South Carolina              
Administrative Law Court
Edgar A. Brown building 1205 Pendleton St., Suite 224 Columbia, SC 29201 Voice: (803) 734-0550

SC Administrative Law Court Decisions

CAPTION:
F.B.P., L.L.C. vs. SCDHEC et al.

AGENCY:
South Carolina Department of Health and Environmental Control

PARTIES:
Petitioner:
F.B.P., L.L.C.

Respondent:
South Carolina Department of Health and Environmental Control, Georgetown Memorial Hospital, and R. Steven Bass, M.D., P.A., d/b/a Myrtle Beach Radiation Therapy Center
 
DOCKET NUMBER:
00-ALJ-07-0033-CC

APPEARANCES:
Daryl G. Hawkins, Esquire, for the Petitioner

Nancy S. Layman, Esquire, for the Respondent South Carolina Department of Health and Environmental Control

Daniel J. Westbrook, Esquire, and Stuart M. Andrews, Jr., Esquire,

for the Respondent Georgetown Memorial Hospital

Robert B. Varnado, Esquire, for the Respondent R. Steven Bass, M.D., P.A., d/b/a Myrtle Beach Radiation Therapy Center
 

ORDERS:

ORDER

STATEMENT OF THE CASE



The Petitioner, F.B.P., L.L.C., ("FBP") filed a request for a contested case hearing to review a decision by the Respondent, South Carolina Department of Health and Environmental Control ("DHEC"), refusing to issue an x-ray facility registration for FBP's radiation therapy facility at Conway, South Carolina. This matter is now before me pursuant to several motions filed by various parties: Motions to Intervene, filed by Georgetown Memorial Hospital ("GMH") and R. Steven Bass, M.D., P.A., d/b/a Myrtle Beach Radiation Therapy Center ("MBRTC"); Motions for Summary Judgment, filed by GMH, MBRTC and DHEC; a Motion to Consolidate this case with Docket No. 99-ALJ-07-0625-CC, filed by MBRTC; and a Motion for Stay, filed by DHEC. A hearing on all outstanding motions was held at the offices of the Administrative Law Judge Division in Columbia, South Carolina, on February 10, 2000. For the following reasons, the Motions for Summary Judgment are hereby granted, and the remaining motions are disposed of as set forth herein.



FACTUAL BACKGROUND

FBP is an Ohio limited liability company which seeks to establish two radiation therapy centers with linear accelerators for the treatment of cancer patients, one in Conway, South Carolina, and the other in Georgetown, South Carolina. On July 10, 1998, FBP wrote DHEC requesting a determination that the South Carolina Certificate of Need ("CON") requirements did not apply to its proposed facilities. This request was based upon FBP's assertion that the total project costs for each facility did not exceed the then existing threshold limit of $600,000. See 24A S.C. Code Ann. Regs. 61-15 § 102(1)(f) (Supp. 1998) (requiring a person or health care facility to obtain a CON prior to acquiring medical equipment which is to be used for diagnosis or treatment if the total project cost is in excess of $600,000); see also 24A S.C. Code Ann. Regs. 61-15 § 102 (3) (Supp. 1998) (requiring a potential applicant to apply to DHEC for a formal determination as to the applicability of the CON requirements to a particular project if there is "any question" as to such applicability). Following FBP's request to DHEC for a letter of non-applicability, several interested parties, including GMH (which has applied for and received approval of a CON from DHEC to build its own radiation therapy center in Georgetown)(1), MBRTC (which currently operates a radiation therapy center in Myrtle Beach), the Medical University of South Carolina, Conway Hospital, and the South Carolina Oncology Society, submitted letters of concern about the proposed project to DHEC. These letters questioned whether FBP was seriously understating its costs in order to circumvent the CON requirements, and raised concerns about the "antiquated" equipment FBP proposed to use in its facilities. Subsequently, on November 20, 1998, while FBP's request was still under consideration by DHEC, FBP wrote DHEC another letter "formally revoking" its request for a determination of non-applicability. Thereafter, FBP neither renewed its request for a determination of non-applicability, nor did it apply for a CON. Nevertheless, FBP proceeded with the establishment of its facilities. In December of 1998, it executed a letter of commitment for a construction loan for the Conway facility, and closed on the construction loan on or about February 5, 1999. Likewise, FBP executed a letter of commitment for a loan for the Georgetown facility on or about February 9, 1999, and closed on that loan on or about March 26, 1999. Finally, on March 17, 1999, FBP entered into construction contracts for both facilities.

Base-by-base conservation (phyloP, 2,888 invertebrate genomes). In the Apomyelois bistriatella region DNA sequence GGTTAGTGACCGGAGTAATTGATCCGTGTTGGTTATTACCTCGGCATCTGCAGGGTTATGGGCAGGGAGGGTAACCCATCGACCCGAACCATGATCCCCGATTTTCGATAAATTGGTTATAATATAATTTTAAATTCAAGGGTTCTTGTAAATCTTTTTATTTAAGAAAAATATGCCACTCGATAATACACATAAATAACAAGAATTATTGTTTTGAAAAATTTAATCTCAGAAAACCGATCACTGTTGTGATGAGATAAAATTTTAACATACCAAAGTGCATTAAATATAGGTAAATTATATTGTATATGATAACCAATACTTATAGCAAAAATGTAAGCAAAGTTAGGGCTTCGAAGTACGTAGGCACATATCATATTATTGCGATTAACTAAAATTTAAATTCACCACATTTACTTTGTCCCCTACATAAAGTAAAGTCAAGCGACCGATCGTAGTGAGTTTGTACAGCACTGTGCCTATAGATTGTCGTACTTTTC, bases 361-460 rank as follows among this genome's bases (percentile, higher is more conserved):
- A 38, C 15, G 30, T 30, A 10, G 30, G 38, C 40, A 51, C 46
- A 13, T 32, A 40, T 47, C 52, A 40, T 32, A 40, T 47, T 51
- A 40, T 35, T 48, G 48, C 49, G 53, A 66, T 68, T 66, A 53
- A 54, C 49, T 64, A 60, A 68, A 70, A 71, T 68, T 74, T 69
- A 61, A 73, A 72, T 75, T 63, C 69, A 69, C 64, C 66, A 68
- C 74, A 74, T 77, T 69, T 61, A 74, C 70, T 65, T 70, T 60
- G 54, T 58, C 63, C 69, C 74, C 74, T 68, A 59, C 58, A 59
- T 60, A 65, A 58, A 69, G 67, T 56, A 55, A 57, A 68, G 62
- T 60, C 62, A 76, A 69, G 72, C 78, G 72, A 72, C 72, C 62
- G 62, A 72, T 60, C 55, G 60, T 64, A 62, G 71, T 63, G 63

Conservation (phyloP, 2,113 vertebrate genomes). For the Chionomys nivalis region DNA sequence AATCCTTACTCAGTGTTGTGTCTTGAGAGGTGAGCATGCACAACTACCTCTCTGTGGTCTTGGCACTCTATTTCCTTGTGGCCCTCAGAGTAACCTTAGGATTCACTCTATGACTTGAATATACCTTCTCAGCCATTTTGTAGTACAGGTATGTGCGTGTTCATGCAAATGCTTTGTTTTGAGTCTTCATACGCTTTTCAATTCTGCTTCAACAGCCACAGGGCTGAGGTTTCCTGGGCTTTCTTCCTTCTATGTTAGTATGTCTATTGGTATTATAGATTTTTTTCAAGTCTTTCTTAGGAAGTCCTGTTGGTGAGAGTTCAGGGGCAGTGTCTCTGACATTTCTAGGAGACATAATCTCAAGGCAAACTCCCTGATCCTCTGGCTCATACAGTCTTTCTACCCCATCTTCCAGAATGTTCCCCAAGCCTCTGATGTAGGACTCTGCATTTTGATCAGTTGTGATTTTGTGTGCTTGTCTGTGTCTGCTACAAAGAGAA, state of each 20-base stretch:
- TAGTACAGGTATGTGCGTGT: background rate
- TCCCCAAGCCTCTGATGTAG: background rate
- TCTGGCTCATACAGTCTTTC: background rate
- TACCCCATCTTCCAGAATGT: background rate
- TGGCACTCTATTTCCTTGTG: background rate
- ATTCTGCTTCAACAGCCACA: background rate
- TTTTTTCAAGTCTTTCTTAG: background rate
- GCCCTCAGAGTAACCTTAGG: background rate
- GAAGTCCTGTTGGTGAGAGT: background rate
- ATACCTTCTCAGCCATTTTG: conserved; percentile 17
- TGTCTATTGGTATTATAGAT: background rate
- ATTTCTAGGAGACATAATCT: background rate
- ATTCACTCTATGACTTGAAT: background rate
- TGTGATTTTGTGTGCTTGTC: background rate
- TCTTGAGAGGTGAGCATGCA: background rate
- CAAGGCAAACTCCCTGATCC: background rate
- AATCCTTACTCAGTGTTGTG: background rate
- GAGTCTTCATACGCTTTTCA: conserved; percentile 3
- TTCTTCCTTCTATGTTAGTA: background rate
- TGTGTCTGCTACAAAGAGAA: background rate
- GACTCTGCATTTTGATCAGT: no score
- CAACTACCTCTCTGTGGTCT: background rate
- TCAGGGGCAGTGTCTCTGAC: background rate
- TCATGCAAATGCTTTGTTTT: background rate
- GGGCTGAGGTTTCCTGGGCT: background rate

In the meantime, the South Carolina General Assembly passed an amendment to the definition of "health care facility" in the CON statute to specifically include radiation therapy facilities. See 1999 S.C. Acts 10 (effective March 23, 1999)(amending S.C. Code Ann. § 44-7-130(10) (Supp. 1998)). The effect of this amendment was to require compliance with CON requirements for all radiation therapy facilities, regardless of project cost, since all "health care facilities" are required to obtain a CON. See S.C. Code Ann. § 44-7-160(1) (Supp. 1998); 24A S.C. Code Ann. Regs. 61-15 § 102(1) (Supp. 1998). DHEC advised FBP of the change in the law by letter dated March 25, 1999, and informed FBP that, if it wished to proceed with the establishment of its facilities, it would have to obtain a CON. Despite DHEC's admonition, FBP obtained construction permits and proceeded with the construction of both facilities. On July 28, 1999, DHEC filed a complaint in the Richland County Court of Common Pleas, requesting that the court enjoin FBP from taking further steps to establish its facilities. That action is still pending.(2)